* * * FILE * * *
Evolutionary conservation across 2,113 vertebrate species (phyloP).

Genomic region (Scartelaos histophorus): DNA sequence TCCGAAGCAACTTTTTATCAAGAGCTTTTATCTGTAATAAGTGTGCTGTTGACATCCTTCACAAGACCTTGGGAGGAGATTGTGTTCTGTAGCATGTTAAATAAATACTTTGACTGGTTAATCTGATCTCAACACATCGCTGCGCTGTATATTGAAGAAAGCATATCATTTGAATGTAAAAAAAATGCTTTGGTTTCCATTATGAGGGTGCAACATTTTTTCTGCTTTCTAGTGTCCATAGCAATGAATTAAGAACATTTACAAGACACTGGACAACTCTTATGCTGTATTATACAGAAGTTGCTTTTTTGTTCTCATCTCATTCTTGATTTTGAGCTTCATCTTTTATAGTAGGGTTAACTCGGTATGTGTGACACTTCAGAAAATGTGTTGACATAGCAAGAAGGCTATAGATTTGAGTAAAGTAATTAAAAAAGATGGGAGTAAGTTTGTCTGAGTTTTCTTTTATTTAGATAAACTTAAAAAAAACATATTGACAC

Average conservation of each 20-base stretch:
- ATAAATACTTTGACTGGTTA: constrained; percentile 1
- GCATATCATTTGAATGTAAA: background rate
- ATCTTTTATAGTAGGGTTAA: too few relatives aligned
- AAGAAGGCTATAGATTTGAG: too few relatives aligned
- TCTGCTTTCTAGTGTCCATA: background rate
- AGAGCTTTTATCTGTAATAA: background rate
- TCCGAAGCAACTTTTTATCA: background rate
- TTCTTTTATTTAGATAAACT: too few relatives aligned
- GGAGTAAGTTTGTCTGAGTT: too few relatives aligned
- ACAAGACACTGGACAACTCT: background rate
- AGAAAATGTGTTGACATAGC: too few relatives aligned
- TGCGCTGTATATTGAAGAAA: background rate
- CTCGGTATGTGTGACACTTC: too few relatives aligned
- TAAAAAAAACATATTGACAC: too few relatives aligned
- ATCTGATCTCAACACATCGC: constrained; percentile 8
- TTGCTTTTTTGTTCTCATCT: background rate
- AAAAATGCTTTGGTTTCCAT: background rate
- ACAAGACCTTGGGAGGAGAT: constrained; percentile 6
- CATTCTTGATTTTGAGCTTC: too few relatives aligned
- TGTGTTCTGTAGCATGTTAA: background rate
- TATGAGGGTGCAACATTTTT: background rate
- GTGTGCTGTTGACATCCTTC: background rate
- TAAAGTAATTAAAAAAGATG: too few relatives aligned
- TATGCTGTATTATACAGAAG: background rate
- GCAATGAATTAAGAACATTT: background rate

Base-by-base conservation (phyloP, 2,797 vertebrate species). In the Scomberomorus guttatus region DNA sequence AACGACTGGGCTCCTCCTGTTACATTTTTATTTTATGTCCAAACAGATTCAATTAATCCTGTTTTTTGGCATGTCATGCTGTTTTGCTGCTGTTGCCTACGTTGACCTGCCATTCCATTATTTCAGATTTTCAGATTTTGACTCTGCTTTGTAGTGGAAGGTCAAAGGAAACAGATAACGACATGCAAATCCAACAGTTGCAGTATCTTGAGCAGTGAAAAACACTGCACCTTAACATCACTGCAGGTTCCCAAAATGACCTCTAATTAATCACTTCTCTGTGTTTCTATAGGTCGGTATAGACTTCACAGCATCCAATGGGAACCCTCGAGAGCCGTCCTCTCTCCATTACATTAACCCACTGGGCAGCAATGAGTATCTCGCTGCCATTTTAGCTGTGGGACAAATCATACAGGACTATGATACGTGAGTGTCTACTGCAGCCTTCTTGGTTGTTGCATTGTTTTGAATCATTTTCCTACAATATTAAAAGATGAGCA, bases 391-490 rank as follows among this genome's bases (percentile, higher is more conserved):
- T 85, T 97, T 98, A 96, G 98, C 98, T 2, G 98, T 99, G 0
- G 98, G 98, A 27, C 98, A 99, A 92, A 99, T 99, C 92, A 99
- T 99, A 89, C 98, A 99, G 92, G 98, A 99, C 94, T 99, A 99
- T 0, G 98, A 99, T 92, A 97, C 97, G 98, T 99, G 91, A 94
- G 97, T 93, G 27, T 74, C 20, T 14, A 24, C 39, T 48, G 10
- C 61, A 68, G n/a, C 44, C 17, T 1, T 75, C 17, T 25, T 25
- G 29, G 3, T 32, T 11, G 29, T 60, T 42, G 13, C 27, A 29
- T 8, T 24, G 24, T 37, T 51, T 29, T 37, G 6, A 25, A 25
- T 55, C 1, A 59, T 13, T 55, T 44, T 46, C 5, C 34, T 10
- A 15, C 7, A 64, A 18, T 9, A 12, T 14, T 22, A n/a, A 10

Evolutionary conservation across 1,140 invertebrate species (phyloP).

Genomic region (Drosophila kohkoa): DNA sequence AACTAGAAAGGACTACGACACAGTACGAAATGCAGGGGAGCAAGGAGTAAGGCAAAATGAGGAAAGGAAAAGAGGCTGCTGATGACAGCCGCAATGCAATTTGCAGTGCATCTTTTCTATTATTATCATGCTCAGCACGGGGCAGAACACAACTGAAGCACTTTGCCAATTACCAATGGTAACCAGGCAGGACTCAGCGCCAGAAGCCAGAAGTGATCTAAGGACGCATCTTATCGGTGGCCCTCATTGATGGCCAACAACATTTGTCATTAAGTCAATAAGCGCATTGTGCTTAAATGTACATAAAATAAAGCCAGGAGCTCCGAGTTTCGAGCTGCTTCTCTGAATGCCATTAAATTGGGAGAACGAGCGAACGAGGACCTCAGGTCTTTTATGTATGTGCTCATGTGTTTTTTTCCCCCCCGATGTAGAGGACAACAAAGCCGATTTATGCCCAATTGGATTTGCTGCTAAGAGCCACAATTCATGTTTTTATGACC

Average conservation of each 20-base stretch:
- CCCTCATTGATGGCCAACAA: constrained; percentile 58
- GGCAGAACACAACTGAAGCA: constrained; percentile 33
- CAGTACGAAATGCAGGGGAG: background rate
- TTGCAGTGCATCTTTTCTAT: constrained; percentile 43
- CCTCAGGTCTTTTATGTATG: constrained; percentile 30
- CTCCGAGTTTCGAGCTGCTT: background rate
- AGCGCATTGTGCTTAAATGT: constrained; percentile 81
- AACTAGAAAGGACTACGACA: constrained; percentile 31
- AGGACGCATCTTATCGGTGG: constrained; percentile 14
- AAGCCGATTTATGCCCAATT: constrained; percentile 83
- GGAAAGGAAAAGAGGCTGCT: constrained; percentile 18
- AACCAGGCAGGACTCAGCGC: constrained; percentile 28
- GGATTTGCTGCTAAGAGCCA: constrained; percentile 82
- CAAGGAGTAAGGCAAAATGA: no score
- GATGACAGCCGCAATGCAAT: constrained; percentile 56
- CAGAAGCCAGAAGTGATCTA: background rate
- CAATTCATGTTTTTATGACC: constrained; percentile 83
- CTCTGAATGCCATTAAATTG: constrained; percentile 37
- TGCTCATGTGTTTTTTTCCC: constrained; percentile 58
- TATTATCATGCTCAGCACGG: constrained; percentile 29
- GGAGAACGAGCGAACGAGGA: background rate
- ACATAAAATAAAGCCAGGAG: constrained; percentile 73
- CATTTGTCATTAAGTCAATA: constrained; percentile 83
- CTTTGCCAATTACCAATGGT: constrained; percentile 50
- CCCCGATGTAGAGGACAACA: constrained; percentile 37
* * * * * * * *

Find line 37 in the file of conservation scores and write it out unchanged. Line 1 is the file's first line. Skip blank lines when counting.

- T 8, T 24, G 24, T 37, T 51, T 29, T 37, G 6, A 25, A 25